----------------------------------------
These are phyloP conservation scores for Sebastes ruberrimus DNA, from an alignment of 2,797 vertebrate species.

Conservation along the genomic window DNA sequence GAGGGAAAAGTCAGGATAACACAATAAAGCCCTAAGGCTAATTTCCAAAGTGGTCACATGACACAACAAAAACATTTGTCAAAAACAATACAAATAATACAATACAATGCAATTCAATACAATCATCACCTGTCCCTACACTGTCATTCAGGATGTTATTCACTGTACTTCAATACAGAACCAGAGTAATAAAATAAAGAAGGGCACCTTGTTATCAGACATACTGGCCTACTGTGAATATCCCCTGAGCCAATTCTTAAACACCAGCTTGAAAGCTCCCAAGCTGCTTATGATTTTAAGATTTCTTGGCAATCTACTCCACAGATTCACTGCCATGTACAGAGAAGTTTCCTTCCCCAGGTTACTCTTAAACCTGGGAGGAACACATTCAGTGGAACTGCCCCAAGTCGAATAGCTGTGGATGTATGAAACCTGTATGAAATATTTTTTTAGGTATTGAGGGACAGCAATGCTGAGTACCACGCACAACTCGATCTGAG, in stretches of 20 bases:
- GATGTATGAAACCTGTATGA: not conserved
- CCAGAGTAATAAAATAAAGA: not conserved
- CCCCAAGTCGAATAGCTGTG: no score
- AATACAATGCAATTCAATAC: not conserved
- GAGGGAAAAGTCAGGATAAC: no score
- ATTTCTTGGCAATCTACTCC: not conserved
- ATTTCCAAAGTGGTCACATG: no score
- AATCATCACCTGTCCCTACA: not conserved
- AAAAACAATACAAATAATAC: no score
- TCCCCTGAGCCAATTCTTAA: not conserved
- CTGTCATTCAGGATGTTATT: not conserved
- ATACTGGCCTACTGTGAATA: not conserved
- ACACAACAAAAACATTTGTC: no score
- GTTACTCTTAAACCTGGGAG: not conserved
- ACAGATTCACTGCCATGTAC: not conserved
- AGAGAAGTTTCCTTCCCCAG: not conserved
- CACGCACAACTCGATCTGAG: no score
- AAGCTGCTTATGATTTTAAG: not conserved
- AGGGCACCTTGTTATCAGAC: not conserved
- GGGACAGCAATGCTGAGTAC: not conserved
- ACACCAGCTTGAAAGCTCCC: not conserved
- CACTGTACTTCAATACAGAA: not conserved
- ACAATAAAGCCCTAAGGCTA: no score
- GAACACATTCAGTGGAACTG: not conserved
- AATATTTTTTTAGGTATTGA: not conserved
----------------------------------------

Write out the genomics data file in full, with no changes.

These are phyloP conservation scores for Sebastes ruberrimus DNA, from an alignment of 2,797 vertebrate species.

Conservation along the genomic window DNA sequence GAGGGAAAAGTCAGGATAACACAATAAAGCCCTAAGGCTAATTTCCAAAGTGGTCACATGACACAACAAAAACATTTGTCAAAAACAATACAAATAATACAATACAATGCAATTCAATACAATCATCACCTGTCCCTACACTGTCATTCAGGATGTTATTCACTGTACTTCAATACAGAACCAGAGTAATAAAATAAAGAAGGGCACCTTGTTATCAGACATACTGGCCTACTGTGAATATCCCCTGAGCCAATTCTTAAACACCAGCTTGAAAGCTCCCAAGCTGCTTATGATTTTAAGATTTCTTGGCAATCTACTCCACAGATTCACTGCCATGTACAGAGAAGTTTCCTTCCCCAGGTTACTCTTAAACCTGGGAGGAACACATTCAGTGGAACTGCCCCAAGTCGAATAGCTGTGGATGTATGAAACCTGTATGAAATATTTTTTTAGGTATTGAGGGACAGCAATGCTGAGTACCACGCACAACTCGATCTGAG, in stretches of 20 bases:
- GATGTATGAAACCTGTATGA: not conserved
- CCAGAGTAATAAAATAAAGA: not conserved
- CCCCAAGTCGAATAGCTGTG: no score
- AATACAATGCAATTCAATAC: not conserved
- GAGGGAAAAGTCAGGATAAC: no score
- ATTTCTTGGCAATCTACTCC: not conserved
- ATTTCCAAAGTGGTCACATG: no score
- AATCATCACCTGTCCCTACA: not conserved
- AAAAACAATACAAATAATAC: no score
- TCCCCTGAGCCAATTCTTAA: not conserved
- CTGTCATTCAGGATGTTATT: not conserved
- ATACTGGCCTACTGTGAATA: not conserved
- ACACAACAAAAACATTTGTC: no score
- GTTACTCTTAAACCTGGGAG: not conserved
- ACAGATTCACTGCCATGTAC: not conserved
- AGAGAAGTTTCCTTCCCCAG: not conserved
- CACGCACAACTCGATCTGAG: no score
- AAGCTGCTTATGATTTTAAG: not conserved
- AGGGCACCTTGTTATCAGAC: not conserved
- GGGACAGCAATGCTGAGTAC: not conserved
- ACACCAGCTTGAAAGCTCCC: not conserved
- CACTGTACTTCAATACAGAA: not conserved
- ACAATAAAGCCCTAAGGCTA: no score
- GAACACATTCAGTGGAACTG: not conserved
- AATATTTTTTTAGGTATTGA: not conserved